Have you tuned in for this season of The Next Food Network Star? If so, you recognize the hunk fondling the onions in the photo above. It's Chef Darrell "DAS" Smith, who was nice enough to take time out of his week to meet me at the Santa Monica farmers' market for a walk and a talk.
I was introduced to DAS by a mutual friend whom I'd asked for advice about the upcoming open auditions for the next season of The Next Food Network Star. (Yes, I've decided to go: Nothing ventured, nothing gained. It's next week, on my birthday, so I figure they have to be nice to me. I'll report back.) "Reach out to DAS - he's a really nice guy," said the friend. I sent him an email on a lark, and to my astonishment - isn't he a celebrity? - he replied the same day. We arranged to meet early in the morning at the market, in front of the mushroom guy.
As we walked around, fondling onions, tasting slices of dried tangerine and Valencia orange, DAS told me about his work. He teaches a culinary arts program at Beverly Hills High School, a certificate program, full-time. He started the program through the LA Unified School District's ROP (Regional Occupational Program), got the funding, put in a new kitchen at the school, designed the curriculum. He spends six periods a day, 10 months a year, with 16- to 18-year-olds. Do you know what patience that takes? What grace, what commitment? DAS is a young guy, not yet 30, but you talk to him and think, Wow, this guy's got it together. He's the only chef I've ever talked with whose dream (soon to become reality) is to open a casual restaurant where high school kids can hang out, do homework, and help in the kitchen. You have to admit, that's an unusual culinary point of view.
I did learn a few things from DAS about The Next Food Network Star auditions, which, in the spirit of paying it forward, I will share with you, just in case you decide to go to the auditions in your own city:
- Above all, be yourself. Wear what you'd wear on a normal day. Act the way you always act. They're really looking for you, not you playing a part.
- If you were planning to bring something delectable to wow the judges with your kitchen skills, don't bother. Auditions in the first round last about two minutes.
- Make sure you can answer the question "Why should you have your own show on the Food Network?" in less than 30 seconds, clearly and succintly. Know your angle.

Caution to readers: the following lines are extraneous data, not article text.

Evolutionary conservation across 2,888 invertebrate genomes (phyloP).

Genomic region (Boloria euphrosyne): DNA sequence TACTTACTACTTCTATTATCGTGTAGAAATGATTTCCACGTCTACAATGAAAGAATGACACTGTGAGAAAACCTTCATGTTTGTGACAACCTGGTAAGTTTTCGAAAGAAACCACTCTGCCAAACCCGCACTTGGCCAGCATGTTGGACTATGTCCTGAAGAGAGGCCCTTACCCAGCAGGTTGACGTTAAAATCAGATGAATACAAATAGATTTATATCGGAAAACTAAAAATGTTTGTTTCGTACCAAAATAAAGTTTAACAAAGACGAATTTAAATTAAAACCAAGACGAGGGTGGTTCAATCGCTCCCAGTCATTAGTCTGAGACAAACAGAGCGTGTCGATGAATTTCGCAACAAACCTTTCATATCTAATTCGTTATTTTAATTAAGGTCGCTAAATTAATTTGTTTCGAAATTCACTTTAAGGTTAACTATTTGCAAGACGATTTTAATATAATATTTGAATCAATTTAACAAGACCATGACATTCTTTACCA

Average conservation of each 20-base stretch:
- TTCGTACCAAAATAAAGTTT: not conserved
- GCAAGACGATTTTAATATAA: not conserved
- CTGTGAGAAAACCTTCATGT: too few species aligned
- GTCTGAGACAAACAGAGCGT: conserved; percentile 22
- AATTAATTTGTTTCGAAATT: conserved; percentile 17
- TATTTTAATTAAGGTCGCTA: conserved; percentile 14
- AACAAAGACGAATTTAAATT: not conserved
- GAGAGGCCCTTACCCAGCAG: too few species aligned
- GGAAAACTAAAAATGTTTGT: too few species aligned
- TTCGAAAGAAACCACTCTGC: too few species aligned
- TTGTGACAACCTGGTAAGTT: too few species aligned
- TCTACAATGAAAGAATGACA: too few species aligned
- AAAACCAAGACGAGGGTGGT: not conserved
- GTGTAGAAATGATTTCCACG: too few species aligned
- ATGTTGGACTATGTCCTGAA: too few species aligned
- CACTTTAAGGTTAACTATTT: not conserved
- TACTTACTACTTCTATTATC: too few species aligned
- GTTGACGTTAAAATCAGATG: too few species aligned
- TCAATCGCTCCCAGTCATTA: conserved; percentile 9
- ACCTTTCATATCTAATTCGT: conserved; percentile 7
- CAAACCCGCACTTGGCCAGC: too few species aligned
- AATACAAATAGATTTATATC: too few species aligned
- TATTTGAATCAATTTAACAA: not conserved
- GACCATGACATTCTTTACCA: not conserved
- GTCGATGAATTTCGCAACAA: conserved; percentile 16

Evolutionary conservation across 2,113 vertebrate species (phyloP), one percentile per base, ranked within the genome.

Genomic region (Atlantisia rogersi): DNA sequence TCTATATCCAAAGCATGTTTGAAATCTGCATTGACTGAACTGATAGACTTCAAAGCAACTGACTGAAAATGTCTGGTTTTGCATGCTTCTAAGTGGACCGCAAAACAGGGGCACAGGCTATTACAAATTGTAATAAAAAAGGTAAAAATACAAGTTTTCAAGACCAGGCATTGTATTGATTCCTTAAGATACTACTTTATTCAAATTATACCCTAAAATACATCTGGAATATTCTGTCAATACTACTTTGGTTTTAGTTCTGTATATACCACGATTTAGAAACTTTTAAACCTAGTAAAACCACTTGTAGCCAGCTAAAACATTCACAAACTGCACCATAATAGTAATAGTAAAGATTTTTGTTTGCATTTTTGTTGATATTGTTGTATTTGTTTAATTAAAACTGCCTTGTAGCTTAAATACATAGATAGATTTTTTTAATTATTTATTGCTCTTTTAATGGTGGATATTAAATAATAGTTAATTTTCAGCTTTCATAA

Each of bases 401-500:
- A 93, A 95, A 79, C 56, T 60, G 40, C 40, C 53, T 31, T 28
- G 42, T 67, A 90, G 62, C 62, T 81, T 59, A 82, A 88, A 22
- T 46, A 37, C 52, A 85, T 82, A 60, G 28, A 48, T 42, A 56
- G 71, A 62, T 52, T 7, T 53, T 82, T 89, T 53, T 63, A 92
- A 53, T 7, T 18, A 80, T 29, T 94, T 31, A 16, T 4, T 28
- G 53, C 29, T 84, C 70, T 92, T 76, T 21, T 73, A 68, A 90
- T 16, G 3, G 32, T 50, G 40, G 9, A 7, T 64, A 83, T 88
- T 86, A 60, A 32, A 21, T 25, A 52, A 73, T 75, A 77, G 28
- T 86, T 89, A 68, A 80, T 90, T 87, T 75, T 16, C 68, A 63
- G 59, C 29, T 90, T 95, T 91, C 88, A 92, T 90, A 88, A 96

- Remember that they're casting for characters. You can be the best cook in the world, but if you're not the character they're looking for, they won't call you back for a second look.
- If you do get on the show, remember that it's not really about winning; only one person will. It's about what you do before the show, and what you do after the show.
- For this show, it's all about you on camera. The food has to be good - because Bobby Flay is going to eat it - but it's not Top Chef. The most important thing is how you do on camera.
Did we see DAS the high school teacher? I didn't. I wish I had, though. We saw DAS the cool black guy, because that's the character the producers needed to create their story. But I wish we'd seen him in the classroom, teaching his kids how to make the chicken roulade he served - severely undercooked, if you remember - to the judges in the first episode of the season. That's the first dish they make in his culinary arts classes every fall. After that episode aired, his students gave him shit: "Chef, we make that every year, how could you mess it up? How could you serve it raw? How?"
I guess that means if the producers of The Next Food Network Star are looking for a semi-frumpy working mom who happens to throw 13-course truffle extravaganzas for 70 in her spare time, I'm in luck.
I'll let you know what happens. Meantime, look for DAS's recipe for classic French onion soup, which is what he got all dreamy-eyed about when we stopped to fondle the onions. I'll have it up in a few days.